Blow the trumpet in Zion;
sound the alarm on my holy hill.
Let all who live in the land tremble,
for the day of the Lord is coming.
It is close at hand—
a day of darkness and gloom,
a day of clouds and blackness.
Like dawn spreading across the mountains
a large and mighty army comes,
such as never was in ancient times
nor ever will be in ages to come.
Before them fire devours,
behind them a flame blazes.
Before them the land is like the garden of Eden,
behind them, a desert waste—
nothing escapes them.
They have the appearance of horses;
they gallop along like cavalry.
With a noise like that of chariots
they leap over the mountaintops,
like a crackling fire consuming stubble,
like a mighty army drawn up for battle.
At the sight of them, nations are in anguish;
every face turns pale.
The words of Joel 2:1-6 NIV. Words of coming judgment. Words of warning terror.
Can you imagine such a sight? The sound? The foreboding? The devastation to follow? Locust plagues still occur today. One locust, commonly known as a grasshopper, is small thing. An inch or two long. Millions of locusts, however, are a devasting force. For acres and miles.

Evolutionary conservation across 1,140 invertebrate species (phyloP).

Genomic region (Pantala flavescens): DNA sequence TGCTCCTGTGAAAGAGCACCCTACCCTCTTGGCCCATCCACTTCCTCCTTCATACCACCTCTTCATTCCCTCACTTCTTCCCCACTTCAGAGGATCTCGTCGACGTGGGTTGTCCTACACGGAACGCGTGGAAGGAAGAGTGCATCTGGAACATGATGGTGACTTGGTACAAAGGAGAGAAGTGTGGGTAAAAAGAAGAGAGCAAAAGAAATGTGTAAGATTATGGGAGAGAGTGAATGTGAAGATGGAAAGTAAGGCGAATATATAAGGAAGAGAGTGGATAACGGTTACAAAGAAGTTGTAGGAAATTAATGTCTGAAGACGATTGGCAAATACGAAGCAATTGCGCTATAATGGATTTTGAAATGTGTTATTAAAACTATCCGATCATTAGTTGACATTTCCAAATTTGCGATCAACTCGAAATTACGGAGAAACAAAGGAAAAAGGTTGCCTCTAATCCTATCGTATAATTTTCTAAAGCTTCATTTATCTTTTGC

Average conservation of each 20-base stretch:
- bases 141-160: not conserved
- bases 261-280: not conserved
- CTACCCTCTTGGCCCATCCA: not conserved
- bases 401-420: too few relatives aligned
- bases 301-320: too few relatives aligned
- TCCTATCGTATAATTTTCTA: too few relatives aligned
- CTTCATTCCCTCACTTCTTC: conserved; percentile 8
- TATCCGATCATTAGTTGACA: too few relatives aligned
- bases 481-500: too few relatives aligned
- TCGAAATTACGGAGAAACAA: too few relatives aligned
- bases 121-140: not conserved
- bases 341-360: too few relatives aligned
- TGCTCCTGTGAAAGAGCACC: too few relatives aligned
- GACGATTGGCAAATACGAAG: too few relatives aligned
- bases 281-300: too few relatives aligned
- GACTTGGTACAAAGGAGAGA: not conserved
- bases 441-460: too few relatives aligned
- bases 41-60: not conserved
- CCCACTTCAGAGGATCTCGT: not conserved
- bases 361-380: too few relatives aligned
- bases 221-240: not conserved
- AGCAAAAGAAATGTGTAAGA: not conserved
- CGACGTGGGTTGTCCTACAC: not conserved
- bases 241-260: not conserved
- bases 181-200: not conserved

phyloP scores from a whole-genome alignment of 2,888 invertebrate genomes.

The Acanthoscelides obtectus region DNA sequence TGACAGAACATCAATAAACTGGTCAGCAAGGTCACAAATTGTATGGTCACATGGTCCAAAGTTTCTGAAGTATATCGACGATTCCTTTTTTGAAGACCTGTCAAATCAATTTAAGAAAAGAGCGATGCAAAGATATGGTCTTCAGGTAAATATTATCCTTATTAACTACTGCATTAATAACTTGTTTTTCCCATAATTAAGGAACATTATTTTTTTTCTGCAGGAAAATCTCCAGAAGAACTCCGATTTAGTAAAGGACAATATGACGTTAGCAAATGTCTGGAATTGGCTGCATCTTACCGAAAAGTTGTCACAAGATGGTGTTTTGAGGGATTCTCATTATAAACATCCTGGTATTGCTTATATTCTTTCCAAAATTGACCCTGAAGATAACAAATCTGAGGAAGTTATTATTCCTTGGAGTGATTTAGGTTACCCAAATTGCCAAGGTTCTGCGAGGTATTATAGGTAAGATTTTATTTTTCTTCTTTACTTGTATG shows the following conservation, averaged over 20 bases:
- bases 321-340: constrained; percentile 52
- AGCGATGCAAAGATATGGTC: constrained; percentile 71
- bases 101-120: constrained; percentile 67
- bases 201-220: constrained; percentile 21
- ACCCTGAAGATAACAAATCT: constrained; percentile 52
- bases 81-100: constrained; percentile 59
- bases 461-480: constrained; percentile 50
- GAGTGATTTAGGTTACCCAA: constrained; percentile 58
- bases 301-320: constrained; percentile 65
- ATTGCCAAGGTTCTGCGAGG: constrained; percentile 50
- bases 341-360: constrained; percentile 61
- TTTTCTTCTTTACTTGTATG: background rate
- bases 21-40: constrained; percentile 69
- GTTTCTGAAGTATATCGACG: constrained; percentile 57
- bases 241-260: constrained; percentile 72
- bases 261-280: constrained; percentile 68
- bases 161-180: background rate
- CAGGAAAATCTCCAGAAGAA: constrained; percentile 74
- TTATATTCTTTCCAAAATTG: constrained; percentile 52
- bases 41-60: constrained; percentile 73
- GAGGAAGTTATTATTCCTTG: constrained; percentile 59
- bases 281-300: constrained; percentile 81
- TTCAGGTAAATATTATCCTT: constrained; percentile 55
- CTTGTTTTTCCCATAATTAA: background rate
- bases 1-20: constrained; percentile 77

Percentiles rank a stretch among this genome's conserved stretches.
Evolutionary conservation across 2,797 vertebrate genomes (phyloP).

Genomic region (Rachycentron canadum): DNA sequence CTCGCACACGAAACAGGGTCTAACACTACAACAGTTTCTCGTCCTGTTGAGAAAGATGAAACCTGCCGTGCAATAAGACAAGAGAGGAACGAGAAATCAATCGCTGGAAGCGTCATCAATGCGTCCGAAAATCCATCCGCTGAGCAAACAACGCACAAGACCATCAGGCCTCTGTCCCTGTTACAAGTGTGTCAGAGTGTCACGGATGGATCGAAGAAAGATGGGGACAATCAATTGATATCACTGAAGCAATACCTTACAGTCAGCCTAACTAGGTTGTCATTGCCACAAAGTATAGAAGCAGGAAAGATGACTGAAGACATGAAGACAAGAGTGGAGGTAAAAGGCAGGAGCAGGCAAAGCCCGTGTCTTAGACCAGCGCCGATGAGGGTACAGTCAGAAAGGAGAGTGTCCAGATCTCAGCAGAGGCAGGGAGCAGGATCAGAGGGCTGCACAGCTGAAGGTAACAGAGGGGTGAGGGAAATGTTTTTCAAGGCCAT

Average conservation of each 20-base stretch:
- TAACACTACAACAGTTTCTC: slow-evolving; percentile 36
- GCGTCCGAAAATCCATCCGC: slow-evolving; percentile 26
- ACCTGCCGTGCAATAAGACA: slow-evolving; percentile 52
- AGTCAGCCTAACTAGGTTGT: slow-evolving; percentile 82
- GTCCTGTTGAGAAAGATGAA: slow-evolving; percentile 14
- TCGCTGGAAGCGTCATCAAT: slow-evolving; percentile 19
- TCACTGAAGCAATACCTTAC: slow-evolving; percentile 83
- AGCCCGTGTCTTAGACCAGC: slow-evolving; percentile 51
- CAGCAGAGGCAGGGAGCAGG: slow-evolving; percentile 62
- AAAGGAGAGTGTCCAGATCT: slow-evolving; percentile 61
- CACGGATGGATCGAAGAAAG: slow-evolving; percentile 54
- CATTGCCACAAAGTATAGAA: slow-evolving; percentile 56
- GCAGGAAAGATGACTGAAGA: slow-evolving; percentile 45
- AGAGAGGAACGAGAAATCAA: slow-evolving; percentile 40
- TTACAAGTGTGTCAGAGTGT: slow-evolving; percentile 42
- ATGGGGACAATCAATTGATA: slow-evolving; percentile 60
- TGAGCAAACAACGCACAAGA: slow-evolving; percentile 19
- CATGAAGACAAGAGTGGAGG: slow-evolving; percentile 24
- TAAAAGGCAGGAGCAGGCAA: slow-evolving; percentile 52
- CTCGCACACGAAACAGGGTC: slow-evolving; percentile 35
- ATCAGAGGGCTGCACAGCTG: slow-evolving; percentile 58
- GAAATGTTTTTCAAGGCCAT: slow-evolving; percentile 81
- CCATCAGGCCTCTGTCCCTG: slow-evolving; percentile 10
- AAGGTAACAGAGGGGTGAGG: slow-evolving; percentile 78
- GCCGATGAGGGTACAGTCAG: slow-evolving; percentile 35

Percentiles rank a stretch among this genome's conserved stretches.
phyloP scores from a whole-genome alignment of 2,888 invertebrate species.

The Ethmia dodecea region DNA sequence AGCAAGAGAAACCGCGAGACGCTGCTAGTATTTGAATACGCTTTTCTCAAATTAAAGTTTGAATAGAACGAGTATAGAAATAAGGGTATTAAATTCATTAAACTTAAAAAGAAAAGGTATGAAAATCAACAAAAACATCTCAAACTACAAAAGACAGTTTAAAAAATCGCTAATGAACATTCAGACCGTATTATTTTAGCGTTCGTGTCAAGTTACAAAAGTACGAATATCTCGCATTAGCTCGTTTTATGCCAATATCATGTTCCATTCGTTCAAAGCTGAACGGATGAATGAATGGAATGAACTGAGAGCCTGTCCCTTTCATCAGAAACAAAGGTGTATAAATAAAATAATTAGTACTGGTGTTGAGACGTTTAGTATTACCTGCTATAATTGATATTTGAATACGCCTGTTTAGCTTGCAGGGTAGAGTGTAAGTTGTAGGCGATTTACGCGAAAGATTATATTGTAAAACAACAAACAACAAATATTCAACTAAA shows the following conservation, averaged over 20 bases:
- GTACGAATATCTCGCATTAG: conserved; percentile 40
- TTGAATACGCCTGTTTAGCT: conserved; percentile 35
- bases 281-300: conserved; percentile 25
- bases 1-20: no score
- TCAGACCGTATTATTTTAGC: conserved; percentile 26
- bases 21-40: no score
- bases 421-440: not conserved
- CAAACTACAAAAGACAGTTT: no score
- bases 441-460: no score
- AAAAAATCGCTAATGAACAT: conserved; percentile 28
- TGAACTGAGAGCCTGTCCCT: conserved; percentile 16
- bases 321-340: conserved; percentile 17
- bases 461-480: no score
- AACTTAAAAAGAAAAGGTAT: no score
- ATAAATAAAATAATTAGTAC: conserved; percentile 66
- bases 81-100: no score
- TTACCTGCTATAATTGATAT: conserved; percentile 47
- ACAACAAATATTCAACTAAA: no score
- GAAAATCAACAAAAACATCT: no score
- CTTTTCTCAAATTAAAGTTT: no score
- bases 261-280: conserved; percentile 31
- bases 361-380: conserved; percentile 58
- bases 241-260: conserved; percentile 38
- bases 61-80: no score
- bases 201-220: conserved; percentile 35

God loved His people, Judah. Yet His people, enjoying the prosperity of His blessing, had grown away from Him. Worship had become ritual. Life had become selfish.
In His everlasting, covenant love, God needed to capture the attention of His people. By His sovereign power, God brought a locust plague to do it. Inspired by God, Joel prophesied of a greater judgment coming, the Day of the Lord, with the plague of locust as his terrible, unavoidable illustration.
God’s judgment would be swift, thorough, and absolute. Every person—eldest to youngest, richest to poorest, positioned to humbled—would be effected (2:15-17). Every person should return to God (2:12-13). Every person should humble themselves before God in broken confession and genuine repentance.
Then, in response to the genuine return of His people, God would relent of the judgment Joel warned of (2:18). Then, because of His grace, God would pout out His Spirit on people and everyone who calls on Him will be saved (2:28-32).
The Book of Joel is of uncertain date. With no kings or major events to tie it to. And Joel himself is a bit of a mystery. A common name with little other than his father’s name to describe him by. At three chapters and just 73 verse you can read it in about 10 minutes. Yet Joel still has a message of warning for us today.
When was the last time you endured some calamity, even tragedy, in your life?
Did you turn your attention to having a right relationship with God in the midst of it?
God loves you enough that He will either allow or cause negative circumstances in order to turn you back toward Him. He is gracious and compassionate (2:13) and He will save (2:32). Return to him. Before judgment comes.